Oak Creek resident learns his driveway belongs to South Routt School District
Steamboat Springs — The South Routt Board of Education learned Tuesday that the school district owns a small parcel of land currently being used as an Oak Creek man’s driveway and a site for his storage shed.
Resident Max Huppert was moving his shed to prepare for excavation work on what he thought was a driveway on his Oak Creek property, when he learned from the town administrator that a 0.07-acre parcel beginning inches from his house isn’t actually his.
Huppert does own a 1,600-square-foot home on a 0.26-acre lot on the south end of Grant Avenue, just downhill from Soroco Middle School.
According to Huppert, the parcel of district land is a 25-foot by 75-foot area running along the south property line of his land.
Huppert never formally surveyed the land when he purchased the property in 2008 and assumed the district’s land was his because of an old fence line that made it seem that way.
Superintendent Darci Mohr told the board Tuesday she hadn’t known the property belonged to the district and wasn’t sure when or how it was acquired.
“We don’t know how we got this piece of land,” Mohr said.
The Routt County Assessor’s website confirms that the district owns the parcel, but the online property records don’t indicate when, or from whom, the district acquired it.
Huppert offered the district $3,000 cash for the property at Tuesday’s meeting.
Board members were supportive of transferring the land to Huppert but first wanted to know how the land was acquired and whether there were any restrictions associated with the land.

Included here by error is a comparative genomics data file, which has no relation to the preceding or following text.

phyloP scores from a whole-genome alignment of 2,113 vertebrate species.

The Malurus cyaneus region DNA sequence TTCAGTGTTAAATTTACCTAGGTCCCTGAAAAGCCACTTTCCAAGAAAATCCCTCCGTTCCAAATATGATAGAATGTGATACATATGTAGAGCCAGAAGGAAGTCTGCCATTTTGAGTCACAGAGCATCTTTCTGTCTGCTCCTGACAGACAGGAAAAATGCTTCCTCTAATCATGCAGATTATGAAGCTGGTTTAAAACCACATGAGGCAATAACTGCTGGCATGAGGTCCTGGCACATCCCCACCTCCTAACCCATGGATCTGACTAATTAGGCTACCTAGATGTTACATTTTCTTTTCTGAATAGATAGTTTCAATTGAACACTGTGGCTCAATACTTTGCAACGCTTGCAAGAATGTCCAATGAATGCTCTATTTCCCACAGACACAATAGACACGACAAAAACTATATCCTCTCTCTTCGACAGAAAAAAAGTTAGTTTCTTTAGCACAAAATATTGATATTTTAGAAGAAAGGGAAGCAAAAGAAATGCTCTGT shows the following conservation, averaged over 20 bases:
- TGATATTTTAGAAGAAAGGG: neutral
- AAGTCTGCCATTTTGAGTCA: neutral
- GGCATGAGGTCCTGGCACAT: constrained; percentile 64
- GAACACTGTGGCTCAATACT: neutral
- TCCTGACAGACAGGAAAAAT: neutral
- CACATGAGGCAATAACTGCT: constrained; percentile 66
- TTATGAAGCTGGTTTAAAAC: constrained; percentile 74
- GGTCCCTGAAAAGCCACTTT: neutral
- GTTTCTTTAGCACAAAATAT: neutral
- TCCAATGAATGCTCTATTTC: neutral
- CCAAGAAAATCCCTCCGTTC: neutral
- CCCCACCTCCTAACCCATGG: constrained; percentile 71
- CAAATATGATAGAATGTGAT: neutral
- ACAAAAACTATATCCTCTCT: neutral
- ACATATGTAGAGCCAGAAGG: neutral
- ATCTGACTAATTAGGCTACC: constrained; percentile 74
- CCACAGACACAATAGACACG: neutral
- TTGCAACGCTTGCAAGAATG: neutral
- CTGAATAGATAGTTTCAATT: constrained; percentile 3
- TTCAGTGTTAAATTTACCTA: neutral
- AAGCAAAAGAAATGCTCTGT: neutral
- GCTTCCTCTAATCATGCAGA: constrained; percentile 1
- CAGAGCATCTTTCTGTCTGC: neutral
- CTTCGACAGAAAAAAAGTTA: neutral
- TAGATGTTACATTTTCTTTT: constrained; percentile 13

Mohr also said she would get an informal appraisal on the land from a local real estate broker. Board members said they assumed the parcel was unbuildable because of its size.
“I don’t think it’s worth anything but to the adjacent property owners,” said board member John McCollum.
Board President Jules Palyo said it made sense for the land to become Huppert’s, but Palyo wanted to make sure the district did its due diligence before turning it over.
“I’d like for him to have it,” Palyo said. “But I think we should get fair market value for it.”
Board member Jamie Hoff joked that perhaps the board shouldn’t seek fair market value for the parcel, because it may be less than the $3,000 Huppert had offered.
Board members agreed they would either pursue selling the land to Huppert or leasing it to him if for some reason a sale wasn’t feasible.
“It only makes sense that it would be yours,” Mohr said.
The board hopes to resolve the land use issue at its next meeting in August.
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